Volume 102 - Issue 1 Georgetown Law Journal

Federal Circuit Case Selection at the Supreme Court: An Empirical Analysis

What happens to Supreme Court case selection when the Court is deprived of its most potent case-selection tool, the circuit split? The Supreme Court has identified two factors that guide its choice of which cases to hear: a split between the highest state courts or the federal courts of appeals on a matter of federal [...]

Read More :: View PDF

Self-storage Units and Cloud Computing: Conceptual and Practical Problems with the Stored Communications Act and Its Bar on ISP Disclosures to Private Litigants

The Stored Communications Act (SCA), passed by Congress in 1986 as part of the Electronic Communications Privacy Act, has proven to be a controversial piece of legislation. Although other articles have focused on the SCA’s outdated terminology, confusing language, and nonsensical provisions, this Note criticizes the SCA’s prohibition of certain disclosures by Internet service providers [...]

Read More :: View PDF

The Lesser of Two Inefficiencies: An Anticommons Alternative to Perpetual Conservation Easements

This Note examines the efficiency of using an anticommons as an alternative conservation tool in order to avoid perpetual nonuse. Specifically, it compares the anticommons to the conservation easement—the dominant conservation technique—and proposes that an anticommons may be a more efficient preservation mechanism because it does not ensure perpetual nonuse. . . . . View [...]

Read More :: View PDF

Racial Commodification and the Promise of the New Functionalism

This Essay uses the current controversy over the racial self-identification decisions of former Harvard Law Professor Elizabeth Warren as an occasion to explore incipient cultural and legal anxieties about employers’ ability to define race under affirmative action programs. The Essay characterizes Warren’s racial self-identification decisions as proof of what I call “elective race,” a contemporary [...]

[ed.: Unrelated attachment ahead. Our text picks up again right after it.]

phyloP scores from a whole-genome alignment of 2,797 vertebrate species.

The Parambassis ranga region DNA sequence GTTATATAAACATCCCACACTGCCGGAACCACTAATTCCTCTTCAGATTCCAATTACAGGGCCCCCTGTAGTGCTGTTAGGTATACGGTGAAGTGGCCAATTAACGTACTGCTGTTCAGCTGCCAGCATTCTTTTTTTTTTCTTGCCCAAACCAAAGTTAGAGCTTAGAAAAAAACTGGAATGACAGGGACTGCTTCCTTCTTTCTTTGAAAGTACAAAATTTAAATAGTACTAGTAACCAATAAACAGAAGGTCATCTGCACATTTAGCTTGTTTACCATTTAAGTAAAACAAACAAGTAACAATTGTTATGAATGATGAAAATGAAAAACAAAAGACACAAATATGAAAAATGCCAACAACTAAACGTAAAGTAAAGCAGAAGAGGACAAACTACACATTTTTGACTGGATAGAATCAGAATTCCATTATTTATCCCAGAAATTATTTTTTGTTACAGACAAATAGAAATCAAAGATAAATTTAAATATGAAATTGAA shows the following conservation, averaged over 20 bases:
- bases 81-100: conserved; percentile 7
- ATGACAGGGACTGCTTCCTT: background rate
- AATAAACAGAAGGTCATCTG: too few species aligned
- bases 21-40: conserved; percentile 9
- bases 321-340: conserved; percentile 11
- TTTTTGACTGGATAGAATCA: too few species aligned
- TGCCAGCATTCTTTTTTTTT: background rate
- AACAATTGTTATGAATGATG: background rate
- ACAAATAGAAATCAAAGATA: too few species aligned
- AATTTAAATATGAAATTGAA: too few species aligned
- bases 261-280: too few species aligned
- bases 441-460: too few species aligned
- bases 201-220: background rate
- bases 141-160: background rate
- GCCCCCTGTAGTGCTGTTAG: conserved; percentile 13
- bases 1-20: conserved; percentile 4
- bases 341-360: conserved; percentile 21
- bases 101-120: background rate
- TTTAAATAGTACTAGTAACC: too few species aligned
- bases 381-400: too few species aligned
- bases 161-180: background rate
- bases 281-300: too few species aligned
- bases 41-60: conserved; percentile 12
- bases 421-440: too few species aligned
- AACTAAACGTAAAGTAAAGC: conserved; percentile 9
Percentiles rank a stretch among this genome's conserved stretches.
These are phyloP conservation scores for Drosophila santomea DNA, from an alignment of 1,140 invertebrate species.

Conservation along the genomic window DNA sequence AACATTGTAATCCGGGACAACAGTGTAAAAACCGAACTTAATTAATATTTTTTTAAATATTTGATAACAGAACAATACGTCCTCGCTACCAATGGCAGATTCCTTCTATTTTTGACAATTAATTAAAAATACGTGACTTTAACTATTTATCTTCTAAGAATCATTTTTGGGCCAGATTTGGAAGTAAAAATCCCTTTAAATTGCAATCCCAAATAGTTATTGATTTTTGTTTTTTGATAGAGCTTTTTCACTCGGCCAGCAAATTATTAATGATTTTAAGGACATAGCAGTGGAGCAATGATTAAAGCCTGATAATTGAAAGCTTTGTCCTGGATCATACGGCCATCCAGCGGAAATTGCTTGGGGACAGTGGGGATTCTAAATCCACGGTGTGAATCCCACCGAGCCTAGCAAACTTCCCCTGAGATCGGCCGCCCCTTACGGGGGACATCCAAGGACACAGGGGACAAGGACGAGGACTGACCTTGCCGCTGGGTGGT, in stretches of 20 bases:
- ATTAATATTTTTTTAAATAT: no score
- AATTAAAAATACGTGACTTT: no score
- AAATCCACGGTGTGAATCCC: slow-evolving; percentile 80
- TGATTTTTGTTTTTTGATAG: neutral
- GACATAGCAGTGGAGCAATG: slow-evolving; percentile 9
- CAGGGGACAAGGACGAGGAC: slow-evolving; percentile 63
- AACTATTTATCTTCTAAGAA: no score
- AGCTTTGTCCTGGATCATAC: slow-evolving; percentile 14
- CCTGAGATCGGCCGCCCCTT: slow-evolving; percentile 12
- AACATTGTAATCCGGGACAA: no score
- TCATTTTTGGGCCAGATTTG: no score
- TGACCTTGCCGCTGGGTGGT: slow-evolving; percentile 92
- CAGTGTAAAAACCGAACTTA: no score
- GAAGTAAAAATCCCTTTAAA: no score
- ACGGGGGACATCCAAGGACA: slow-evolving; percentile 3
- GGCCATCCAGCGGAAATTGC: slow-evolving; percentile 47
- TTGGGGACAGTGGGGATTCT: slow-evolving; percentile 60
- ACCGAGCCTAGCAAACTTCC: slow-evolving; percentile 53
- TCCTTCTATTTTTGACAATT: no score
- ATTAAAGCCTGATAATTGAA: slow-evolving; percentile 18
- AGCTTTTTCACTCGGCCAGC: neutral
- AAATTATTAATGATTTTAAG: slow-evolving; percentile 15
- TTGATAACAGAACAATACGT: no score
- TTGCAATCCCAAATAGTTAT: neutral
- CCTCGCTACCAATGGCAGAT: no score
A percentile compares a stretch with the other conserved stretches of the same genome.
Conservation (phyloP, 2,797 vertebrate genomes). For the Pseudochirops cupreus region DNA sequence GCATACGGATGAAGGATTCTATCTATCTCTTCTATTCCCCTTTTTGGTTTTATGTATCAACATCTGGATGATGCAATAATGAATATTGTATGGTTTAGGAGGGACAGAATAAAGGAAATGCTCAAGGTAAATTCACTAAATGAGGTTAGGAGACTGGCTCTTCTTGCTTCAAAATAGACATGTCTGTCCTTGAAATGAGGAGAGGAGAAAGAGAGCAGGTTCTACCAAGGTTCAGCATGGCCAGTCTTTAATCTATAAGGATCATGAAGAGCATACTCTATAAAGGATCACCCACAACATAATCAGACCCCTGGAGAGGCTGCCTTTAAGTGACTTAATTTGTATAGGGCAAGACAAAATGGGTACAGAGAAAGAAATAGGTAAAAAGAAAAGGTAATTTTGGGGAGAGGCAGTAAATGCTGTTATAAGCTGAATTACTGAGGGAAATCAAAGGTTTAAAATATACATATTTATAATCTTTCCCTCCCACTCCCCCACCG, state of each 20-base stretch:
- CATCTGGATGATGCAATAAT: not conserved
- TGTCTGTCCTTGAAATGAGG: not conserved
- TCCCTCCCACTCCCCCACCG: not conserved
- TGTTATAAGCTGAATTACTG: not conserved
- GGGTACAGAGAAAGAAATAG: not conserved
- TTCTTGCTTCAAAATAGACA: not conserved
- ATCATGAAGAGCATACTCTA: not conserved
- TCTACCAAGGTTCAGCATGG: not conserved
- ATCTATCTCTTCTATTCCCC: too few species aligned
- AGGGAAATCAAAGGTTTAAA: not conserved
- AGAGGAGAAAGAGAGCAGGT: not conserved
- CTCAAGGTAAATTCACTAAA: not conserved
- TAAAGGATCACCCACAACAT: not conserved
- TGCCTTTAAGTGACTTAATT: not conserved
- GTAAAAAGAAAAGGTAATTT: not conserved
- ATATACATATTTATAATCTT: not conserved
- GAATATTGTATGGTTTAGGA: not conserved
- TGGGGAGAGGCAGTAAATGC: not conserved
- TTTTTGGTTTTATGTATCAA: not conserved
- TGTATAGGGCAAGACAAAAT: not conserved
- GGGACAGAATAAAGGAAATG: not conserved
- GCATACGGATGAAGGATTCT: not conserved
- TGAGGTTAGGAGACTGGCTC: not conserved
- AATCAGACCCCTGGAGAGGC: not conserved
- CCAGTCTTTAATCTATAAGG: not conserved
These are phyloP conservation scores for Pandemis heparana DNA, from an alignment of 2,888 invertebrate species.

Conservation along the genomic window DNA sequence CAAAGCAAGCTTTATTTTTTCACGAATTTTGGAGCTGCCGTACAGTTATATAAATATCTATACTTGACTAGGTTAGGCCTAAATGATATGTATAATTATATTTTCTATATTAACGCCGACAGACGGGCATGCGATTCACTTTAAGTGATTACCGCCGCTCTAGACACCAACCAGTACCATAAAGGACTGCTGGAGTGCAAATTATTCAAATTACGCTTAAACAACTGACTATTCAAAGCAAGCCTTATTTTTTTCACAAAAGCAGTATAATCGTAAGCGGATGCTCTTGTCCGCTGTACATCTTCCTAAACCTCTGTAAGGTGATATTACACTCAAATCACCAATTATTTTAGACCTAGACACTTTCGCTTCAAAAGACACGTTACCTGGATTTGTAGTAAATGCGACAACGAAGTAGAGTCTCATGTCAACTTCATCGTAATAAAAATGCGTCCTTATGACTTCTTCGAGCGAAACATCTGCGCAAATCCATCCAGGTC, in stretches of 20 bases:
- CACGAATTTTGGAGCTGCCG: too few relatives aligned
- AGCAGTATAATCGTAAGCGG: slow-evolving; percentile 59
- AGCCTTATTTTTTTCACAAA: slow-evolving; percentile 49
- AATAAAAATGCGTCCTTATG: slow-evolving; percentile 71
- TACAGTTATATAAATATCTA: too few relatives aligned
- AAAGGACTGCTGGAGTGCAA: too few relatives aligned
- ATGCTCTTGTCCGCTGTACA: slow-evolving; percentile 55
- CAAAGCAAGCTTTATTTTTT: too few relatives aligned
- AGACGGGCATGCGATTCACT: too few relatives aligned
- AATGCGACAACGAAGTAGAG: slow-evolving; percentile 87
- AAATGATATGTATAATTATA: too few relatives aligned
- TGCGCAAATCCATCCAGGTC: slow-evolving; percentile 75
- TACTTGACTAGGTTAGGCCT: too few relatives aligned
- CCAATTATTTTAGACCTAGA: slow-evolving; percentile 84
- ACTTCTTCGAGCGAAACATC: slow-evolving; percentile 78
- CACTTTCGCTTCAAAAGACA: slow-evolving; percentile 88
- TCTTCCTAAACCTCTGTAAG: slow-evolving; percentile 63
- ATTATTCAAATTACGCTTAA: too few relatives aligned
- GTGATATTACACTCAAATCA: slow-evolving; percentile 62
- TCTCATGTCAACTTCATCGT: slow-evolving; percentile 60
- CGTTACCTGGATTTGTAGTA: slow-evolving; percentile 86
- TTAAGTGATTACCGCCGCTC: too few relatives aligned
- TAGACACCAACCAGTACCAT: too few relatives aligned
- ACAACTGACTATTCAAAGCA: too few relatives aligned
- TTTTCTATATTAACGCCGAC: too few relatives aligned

Read More :: View PDF

Regulating Tactical Nuclear Weapons

In the coming months and years, the United States and its North Atlantic Treaty Organization (NATO) allies will discuss, and U.S. and Russian Federation negotiators may enter, the next frontier in nuclear arms control: regulating small, “tactical” nuclear weapons. This framework Article is the first squarely on the subject in the legal literature. My core [...]

Read More :: View PDF

Not Taking “No” for an Answer: An Empirical Assessment of Dissents from Denial of Rehearing En Banc

In recent years, academics and jurists alike have debated the propriety of publishing dissents from orders denying rehearing en banc (DDRs). Proponents contend that DDRs constitute a highly useful contribution to legal discourse, while critics argue that DDR authors inappropriately act as advocates rather than jurists, interposing themselves in cases they have not been called [...]

Read More :: View PDF

Rebalancing the Fourth Amendment

Fourth Amendment decisions primarily rely on balancing tests. None of these tests account for the fundamental flaw that skews the balance in these cases. The Fourth Amendment aims to protect the privacy of all individuals against government intrusion but is always presented to courts by a criminal defendant whose hands are dirty. Thus, when a [...]

Read More :: View PDF